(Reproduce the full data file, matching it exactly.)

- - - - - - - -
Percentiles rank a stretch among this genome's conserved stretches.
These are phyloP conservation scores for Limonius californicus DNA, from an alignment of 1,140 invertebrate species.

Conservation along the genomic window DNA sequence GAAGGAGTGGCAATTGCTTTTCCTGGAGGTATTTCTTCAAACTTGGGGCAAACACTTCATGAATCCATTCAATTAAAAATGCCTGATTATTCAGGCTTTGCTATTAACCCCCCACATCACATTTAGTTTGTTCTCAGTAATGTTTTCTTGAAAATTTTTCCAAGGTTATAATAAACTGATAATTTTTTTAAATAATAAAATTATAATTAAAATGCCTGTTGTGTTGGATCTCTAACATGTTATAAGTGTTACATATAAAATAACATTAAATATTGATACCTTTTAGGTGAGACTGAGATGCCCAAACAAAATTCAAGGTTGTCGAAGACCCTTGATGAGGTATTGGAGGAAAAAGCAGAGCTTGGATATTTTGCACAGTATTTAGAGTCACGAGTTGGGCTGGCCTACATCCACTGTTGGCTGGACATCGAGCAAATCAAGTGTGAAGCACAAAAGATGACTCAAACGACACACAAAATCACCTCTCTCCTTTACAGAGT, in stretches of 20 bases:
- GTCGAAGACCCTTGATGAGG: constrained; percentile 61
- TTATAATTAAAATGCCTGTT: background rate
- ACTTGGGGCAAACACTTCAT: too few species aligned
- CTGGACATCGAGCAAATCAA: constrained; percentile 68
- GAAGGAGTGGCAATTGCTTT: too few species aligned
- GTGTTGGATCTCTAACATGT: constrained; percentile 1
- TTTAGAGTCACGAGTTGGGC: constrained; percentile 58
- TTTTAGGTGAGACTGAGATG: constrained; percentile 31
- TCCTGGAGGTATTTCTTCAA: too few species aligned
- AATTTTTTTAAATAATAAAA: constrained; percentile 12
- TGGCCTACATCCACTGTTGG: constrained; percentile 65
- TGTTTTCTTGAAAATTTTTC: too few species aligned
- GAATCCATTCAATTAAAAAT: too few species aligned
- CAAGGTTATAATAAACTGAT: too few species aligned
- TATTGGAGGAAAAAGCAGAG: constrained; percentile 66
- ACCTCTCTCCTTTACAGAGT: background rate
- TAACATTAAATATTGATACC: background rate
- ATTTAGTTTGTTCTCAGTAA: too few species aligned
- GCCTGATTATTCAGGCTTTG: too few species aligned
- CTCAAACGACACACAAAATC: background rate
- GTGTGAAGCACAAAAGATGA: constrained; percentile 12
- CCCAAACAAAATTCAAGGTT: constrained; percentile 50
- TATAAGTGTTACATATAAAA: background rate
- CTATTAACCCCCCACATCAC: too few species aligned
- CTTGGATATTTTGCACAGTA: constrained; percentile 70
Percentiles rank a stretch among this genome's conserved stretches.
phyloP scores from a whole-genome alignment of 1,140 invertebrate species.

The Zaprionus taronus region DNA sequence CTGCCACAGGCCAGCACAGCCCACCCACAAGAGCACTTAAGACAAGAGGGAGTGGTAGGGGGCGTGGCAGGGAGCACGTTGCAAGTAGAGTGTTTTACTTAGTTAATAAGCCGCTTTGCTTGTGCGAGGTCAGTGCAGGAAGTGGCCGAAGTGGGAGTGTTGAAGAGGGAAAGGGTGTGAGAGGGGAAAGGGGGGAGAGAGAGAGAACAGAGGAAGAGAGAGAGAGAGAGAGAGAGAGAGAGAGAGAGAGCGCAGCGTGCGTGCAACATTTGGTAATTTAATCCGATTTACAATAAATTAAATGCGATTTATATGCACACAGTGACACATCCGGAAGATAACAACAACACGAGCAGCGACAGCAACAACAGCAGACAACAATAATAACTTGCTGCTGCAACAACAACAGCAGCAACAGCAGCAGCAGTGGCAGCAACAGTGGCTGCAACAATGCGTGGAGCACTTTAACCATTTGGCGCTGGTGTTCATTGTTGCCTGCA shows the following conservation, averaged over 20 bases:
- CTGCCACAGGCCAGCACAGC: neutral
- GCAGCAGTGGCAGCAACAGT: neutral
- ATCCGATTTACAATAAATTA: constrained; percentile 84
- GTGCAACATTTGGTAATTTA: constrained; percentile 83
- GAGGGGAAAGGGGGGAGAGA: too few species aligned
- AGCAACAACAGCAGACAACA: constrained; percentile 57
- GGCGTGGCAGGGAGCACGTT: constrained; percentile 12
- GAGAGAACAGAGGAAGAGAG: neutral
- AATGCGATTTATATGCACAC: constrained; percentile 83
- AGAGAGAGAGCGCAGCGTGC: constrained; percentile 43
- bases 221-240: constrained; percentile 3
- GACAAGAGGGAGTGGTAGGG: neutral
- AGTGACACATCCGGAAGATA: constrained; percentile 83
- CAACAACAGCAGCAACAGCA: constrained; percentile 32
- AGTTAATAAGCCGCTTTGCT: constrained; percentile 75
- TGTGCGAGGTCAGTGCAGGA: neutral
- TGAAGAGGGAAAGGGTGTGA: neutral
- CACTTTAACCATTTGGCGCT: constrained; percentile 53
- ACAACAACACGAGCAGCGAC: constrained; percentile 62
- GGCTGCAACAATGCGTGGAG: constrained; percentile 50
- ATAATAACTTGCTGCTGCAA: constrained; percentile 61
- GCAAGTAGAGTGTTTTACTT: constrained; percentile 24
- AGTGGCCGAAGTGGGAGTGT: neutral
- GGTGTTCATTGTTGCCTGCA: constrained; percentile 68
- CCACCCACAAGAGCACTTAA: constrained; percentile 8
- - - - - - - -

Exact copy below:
Percentiles rank a stretch among this genome's conserved stretches.
These are phyloP conservation scores for Limonius californicus DNA, from an alignment of 1,140 invertebrate species.

Conservation along the genomic window DNA sequence GAAGGAGTGGCAATTGCTTTTCCTGGAGGTATTTCTTCAAACTTGGGGCAAACACTTCATGAATCCATTCAATTAAAAATGCCTGATTATTCAGGCTTTGCTATTAACCCCCCACATCACATTTAGTTTGTTCTCAGTAATGTTTTCTTGAAAATTTTTCCAAGGTTATAATAAACTGATAATTTTTTTAAATAATAAAATTATAATTAAAATGCCTGTTGTGTTGGATCTCTAACATGTTATAAGTGTTACATATAAAATAACATTAAATATTGATACCTTTTAGGTGAGACTGAGATGCCCAAACAAAATTCAAGGTTGTCGAAGACCCTTGATGAGGTATTGGAGGAAAAAGCAGAGCTTGGATATTTTGCACAGTATTTAGAGTCACGAGTTGGGCTGGCCTACATCCACTGTTGGCTGGACATCGAGCAAATCAAGTGTGAAGCACAAAAGATGACTCAAACGACACACAAAATCACCTCTCTCCTTTACAGAGT, in stretches of 20 bases:
- GTCGAAGACCCTTGATGAGG: constrained; percentile 61
- TTATAATTAAAATGCCTGTT: background rate
- ACTTGGGGCAAACACTTCAT: too few species aligned
- CTGGACATCGAGCAAATCAA: constrained; percentile 68
- GAAGGAGTGGCAATTGCTTT: too few species aligned
- GTGTTGGATCTCTAACATGT: constrained; percentile 1
- TTTAGAGTCACGAGTTGGGC: constrained; percentile 58
- TTTTAGGTGAGACTGAGATG: constrained; percentile 31
- TCCTGGAGGTATTTCTTCAA: too few species aligned
- AATTTTTTTAAATAATAAAA: constrained; percentile 12
- TGGCCTACATCCACTGTTGG: constrained; percentile 65
- TGTTTTCTTGAAAATTTTTC: too few species aligned
- GAATCCATTCAATTAAAAAT: too few species aligned
- CAAGGTTATAATAAACTGAT: too few species aligned
- TATTGGAGGAAAAAGCAGAG: constrained; percentile 66
- ACCTCTCTCCTTTACAGAGT: background rate
- TAACATTAAATATTGATACC: background rate
- ATTTAGTTTGTTCTCAGTAA: too few species aligned
- GCCTGATTATTCAGGCTTTG: too few species aligned
- CTCAAACGACACACAAAATC: background rate
- GTGTGAAGCACAAAAGATGA: constrained; percentile 12
- CCCAAACAAAATTCAAGGTT: constrained; percentile 50
- TATAAGTGTTACATATAAAA: background rate
- CTATTAACCCCCCACATCAC: too few species aligned
- CTTGGATATTTTGCACAGTA: constrained; percentile 70
Percentiles rank a stretch among this genome's conserved stretches.
phyloP scores from a whole-genome alignment of 1,140 invertebrate species.

The Zaprionus taronus region DNA sequence CTGCCACAGGCCAGCACAGCCCACCCACAAGAGCACTTAAGACAAGAGGGAGTGGTAGGGGGCGTGGCAGGGAGCACGTTGCAAGTAGAGTGTTTTACTTAGTTAATAAGCCGCTTTGCTTGTGCGAGGTCAGTGCAGGAAGTGGCCGAAGTGGGAGTGTTGAAGAGGGAAAGGGTGTGAGAGGGGAAAGGGGGGAGAGAGAGAGAACAGAGGAAGAGAGAGAGAGAGAGAGAGAGAGAGAGAGAGAGAGCGCAGCGTGCGTGCAACATTTGGTAATTTAATCCGATTTACAATAAATTAAATGCGATTTATATGCACACAGTGACACATCCGGAAGATAACAACAACACGAGCAGCGACAGCAACAACAGCAGACAACAATAATAACTTGCTGCTGCAACAACAACAGCAGCAACAGCAGCAGCAGTGGCAGCAACAGTGGCTGCAACAATGCGTGGAGCACTTTAACCATTTGGCGCTGGTGTTCATTGTTGCCTGCA shows the following conservation, averaged over 20 bases:
- CTGCCACAGGCCAGCACAGC: neutral
- GCAGCAGTGGCAGCAACAGT: neutral
- ATCCGATTTACAATAAATTA: constrained; percentile 84
- GTGCAACATTTGGTAATTTA: constrained; percentile 83
- GAGGGGAAAGGGGGGAGAGA: too few species aligned
- AGCAACAACAGCAGACAACA: constrained; percentile 57
- GGCGTGGCAGGGAGCACGTT: constrained; percentile 12
- GAGAGAACAGAGGAAGAGAG: neutral
- AATGCGATTTATATGCACAC: constrained; percentile 83
- AGAGAGAGAGCGCAGCGTGC: constrained; percentile 43
- bases 221-240: constrained; percentile 3
- GACAAGAGGGAGTGGTAGGG: neutral
- AGTGACACATCCGGAAGATA: constrained; percentile 83
- CAACAACAGCAGCAACAGCA: constrained; percentile 32
- AGTTAATAAGCCGCTTTGCT: constrained; percentile 75
- TGTGCGAGGTCAGTGCAGGA: neutral
- TGAAGAGGGAAAGGGTGTGA: neutral
- CACTTTAACCATTTGGCGCT: constrained; percentile 53
- ACAACAACACGAGCAGCGAC: constrained; percentile 62
- GGCTGCAACAATGCGTGGAG: constrained; percentile 50
- ATAATAACTTGCTGCTGCAA: constrained; percentile 61
- GCAAGTAGAGTGTTTTACTT: constrained; percentile 24
- AGTGGCCGAAGTGGGAGTGT: neutral
- GGTGTTCATTGTTGCCTGCA: constrained; percentile 68
- CCACCCACAAGAGCACTTAA: constrained; percentile 8